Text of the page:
Based on the above, the Panel considers that the Complainant has made a prima facie case and the burden of production shifts to the Respondent who has chosen not to reply.
As already stated before, nothing is contained in the case file which would show that the disputed domain name has been legitimately used by the Respondent or that that the Respondent would have any rights or legitimate interests in the disputed domain name. Furthermore, the nature of the disputed domain name, incorporating the Complainant’s trademark and the descriptive term “pro”, associated with the Complainant’s financial services, carries a risk of implied affiliation (see section 2.5.1 of the WIPO Overview 3.0).
Consequently, the Panels finds that the Complainant has established its case under paragraph 4(a)(ii) of the Policy.
C. Registered and Used in Bad Faith
The Panel notes that the Complainant’s trademark BLOCKFI is a registered trademark and that it is widely used by the Complainant in social media. It is an invented word having a distinctive character in the field of services for which it has been registered by the Complainant.
A simple Internet search would have enabled the Respondent to identify that BLOCKFI is a protected brand in relation to the highly specific field of finances and cryptocurrency. The Respondent could thus not be unaware of the Complainant’s trademark when registering the disputed domain name.
Hence, the Panel finds that the Respondent knew or should have known of the Complainant’s trademark and deliberately registered the confusingly similar disputed domain name (see section 3.2.2 of the WIPO Overview 3.0). This finding is reinforced given the construction of the disputed domain name and the past use of the disputed domain name for a website purportedly dedicated to financial services, which are very similar to the services provided by the Complainant.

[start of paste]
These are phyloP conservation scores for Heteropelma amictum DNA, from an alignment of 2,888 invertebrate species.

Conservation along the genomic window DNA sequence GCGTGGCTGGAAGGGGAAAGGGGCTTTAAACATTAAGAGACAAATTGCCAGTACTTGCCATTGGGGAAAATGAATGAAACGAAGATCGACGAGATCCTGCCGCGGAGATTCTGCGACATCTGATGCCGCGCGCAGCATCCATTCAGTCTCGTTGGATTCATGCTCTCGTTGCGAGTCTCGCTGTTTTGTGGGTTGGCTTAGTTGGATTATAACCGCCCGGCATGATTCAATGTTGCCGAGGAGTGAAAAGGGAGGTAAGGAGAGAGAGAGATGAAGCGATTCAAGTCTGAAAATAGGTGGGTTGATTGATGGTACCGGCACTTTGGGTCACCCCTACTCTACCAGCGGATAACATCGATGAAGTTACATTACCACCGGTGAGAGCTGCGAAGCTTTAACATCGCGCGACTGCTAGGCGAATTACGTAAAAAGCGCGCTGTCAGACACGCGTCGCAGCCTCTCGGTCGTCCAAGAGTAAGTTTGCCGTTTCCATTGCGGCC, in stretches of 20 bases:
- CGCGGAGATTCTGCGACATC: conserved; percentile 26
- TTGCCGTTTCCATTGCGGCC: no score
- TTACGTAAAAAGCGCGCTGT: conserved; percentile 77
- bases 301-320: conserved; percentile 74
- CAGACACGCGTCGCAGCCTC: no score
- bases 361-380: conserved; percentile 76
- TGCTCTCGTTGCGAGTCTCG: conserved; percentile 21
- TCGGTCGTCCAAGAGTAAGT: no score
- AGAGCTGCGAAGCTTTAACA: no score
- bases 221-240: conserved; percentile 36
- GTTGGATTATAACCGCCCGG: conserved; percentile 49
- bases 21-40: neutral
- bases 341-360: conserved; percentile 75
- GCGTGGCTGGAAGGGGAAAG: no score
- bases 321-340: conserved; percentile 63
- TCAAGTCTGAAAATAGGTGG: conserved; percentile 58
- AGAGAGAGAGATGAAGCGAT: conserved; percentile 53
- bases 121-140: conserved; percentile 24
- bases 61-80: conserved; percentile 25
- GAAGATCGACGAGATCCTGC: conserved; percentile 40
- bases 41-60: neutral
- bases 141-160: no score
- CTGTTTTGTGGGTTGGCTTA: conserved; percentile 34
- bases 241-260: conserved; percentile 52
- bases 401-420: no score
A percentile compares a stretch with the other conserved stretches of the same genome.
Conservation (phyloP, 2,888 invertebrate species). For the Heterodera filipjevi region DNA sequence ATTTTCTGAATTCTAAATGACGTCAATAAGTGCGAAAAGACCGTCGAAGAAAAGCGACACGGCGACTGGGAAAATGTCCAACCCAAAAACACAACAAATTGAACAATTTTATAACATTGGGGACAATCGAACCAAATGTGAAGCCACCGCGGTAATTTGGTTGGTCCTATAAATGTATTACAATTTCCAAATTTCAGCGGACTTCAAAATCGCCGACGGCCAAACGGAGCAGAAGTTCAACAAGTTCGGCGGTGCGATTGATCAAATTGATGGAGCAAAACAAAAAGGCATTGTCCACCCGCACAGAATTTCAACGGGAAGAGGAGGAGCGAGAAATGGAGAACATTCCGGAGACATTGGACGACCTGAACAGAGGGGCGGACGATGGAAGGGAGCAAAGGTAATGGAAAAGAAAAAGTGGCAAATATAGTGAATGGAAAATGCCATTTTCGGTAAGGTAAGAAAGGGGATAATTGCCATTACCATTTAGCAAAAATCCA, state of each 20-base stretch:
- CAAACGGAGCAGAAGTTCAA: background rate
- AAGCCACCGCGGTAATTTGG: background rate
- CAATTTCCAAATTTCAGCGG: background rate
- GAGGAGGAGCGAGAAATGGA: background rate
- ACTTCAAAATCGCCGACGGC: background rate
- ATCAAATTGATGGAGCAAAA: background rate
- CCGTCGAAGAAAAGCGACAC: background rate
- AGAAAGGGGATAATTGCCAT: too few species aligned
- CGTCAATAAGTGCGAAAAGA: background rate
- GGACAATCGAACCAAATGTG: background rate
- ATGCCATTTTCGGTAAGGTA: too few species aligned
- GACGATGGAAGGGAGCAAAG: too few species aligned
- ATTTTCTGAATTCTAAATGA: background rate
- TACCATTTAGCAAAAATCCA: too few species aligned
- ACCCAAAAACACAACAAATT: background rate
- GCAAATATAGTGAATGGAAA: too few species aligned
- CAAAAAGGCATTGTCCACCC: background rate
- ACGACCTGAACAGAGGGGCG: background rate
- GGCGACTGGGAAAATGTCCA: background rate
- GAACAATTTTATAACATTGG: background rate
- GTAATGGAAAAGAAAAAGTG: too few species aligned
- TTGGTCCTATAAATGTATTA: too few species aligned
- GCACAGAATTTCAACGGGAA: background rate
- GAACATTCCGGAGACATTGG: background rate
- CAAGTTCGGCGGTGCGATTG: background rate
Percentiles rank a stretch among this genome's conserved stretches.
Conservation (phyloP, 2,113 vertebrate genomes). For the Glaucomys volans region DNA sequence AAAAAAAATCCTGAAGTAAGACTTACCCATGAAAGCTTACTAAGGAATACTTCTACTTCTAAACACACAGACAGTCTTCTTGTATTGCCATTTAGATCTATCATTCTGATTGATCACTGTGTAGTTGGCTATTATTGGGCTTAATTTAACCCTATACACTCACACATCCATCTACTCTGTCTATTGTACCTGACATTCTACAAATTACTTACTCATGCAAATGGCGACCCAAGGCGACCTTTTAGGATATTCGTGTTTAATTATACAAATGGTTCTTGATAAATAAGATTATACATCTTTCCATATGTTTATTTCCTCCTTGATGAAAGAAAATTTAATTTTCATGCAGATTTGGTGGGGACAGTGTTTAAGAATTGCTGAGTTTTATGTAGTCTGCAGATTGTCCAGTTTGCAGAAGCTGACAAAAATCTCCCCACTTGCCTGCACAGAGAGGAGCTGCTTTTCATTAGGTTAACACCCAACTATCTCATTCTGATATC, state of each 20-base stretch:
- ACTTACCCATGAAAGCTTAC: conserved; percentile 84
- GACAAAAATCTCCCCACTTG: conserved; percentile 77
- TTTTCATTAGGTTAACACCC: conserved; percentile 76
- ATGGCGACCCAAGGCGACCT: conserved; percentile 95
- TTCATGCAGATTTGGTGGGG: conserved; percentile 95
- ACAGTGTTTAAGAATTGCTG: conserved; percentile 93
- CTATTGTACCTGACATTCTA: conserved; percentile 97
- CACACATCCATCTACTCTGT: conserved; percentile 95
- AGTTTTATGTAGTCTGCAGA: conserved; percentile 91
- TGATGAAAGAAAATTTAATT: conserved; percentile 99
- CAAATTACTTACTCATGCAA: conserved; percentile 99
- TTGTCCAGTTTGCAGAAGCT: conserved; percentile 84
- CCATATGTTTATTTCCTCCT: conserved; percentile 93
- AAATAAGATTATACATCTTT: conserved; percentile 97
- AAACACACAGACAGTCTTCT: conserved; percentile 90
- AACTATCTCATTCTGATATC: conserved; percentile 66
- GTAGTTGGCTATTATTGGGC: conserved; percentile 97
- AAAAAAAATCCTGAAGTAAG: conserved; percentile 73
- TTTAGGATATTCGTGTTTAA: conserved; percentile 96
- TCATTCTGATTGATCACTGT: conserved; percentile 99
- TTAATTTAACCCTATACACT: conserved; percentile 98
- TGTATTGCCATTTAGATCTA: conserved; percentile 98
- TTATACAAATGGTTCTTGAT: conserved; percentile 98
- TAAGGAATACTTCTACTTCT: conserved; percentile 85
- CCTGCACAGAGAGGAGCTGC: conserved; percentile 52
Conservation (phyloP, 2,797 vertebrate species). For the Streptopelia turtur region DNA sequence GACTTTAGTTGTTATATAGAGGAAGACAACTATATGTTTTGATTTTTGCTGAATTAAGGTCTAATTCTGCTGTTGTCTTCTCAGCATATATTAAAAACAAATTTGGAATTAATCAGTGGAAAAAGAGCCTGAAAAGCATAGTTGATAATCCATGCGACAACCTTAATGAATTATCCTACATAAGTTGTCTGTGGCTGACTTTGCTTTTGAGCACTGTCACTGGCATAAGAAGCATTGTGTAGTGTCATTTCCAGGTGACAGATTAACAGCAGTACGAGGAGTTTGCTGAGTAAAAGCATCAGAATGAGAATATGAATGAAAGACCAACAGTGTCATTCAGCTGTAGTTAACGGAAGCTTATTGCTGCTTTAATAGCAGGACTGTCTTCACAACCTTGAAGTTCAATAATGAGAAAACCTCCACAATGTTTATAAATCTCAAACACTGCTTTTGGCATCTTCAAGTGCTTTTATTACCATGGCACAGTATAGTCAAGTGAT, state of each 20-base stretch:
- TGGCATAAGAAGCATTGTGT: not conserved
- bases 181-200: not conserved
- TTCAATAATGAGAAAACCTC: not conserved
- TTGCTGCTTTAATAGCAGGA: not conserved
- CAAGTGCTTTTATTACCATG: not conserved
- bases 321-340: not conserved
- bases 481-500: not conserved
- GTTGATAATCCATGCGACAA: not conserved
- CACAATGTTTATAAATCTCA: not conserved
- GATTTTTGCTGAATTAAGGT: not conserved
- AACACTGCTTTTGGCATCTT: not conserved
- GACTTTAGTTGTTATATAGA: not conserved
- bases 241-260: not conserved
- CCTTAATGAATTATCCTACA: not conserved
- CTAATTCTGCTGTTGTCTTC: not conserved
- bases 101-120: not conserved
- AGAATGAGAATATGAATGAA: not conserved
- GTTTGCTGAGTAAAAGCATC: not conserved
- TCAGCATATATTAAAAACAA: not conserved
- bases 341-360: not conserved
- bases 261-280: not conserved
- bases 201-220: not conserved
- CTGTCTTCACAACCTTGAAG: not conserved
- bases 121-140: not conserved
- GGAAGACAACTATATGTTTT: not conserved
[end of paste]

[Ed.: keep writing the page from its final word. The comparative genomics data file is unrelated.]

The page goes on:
Furthermore, the Complainant has established that the Respondent’s intent in registering the disputed domain name was in fact to profit from or otherwise exploit the Complainant’s trademark because the website which was used in relation to the disputed domain name was set up in a way to create a likelihood of confusion with the Complainant, notably by widely using the term “blockfipro” on the said site, a term which insinuates a connection with Complainant’s business and BLOCKFI brand (see section 3.1.4 of the WIPO Overview 3.0).
The fact that the said website was also aiming to collect sensitive details of Internet users (phishing site) is another indication of bad faith use.
The Panel further notes that the Respondent has chosen not to respond, which is another indication of bad faith in the present circumstances, along with the use of a privacy service to mask its details.
In light of the above, the Panel finds that the Respondent has registered and used the disputed domain name in bad faith and that the Complainant has established its case under paragraph 4(a)(iii) of the Policy.
For the foregoing reasons, in accordance with paragraphs 4(i) of the Policy and 15 of the Rules, the Panel orders that the disputed domain name <blockfipro.com> be transferred to the Complainant.
Theda König Horowicz
Date: March 8, 2022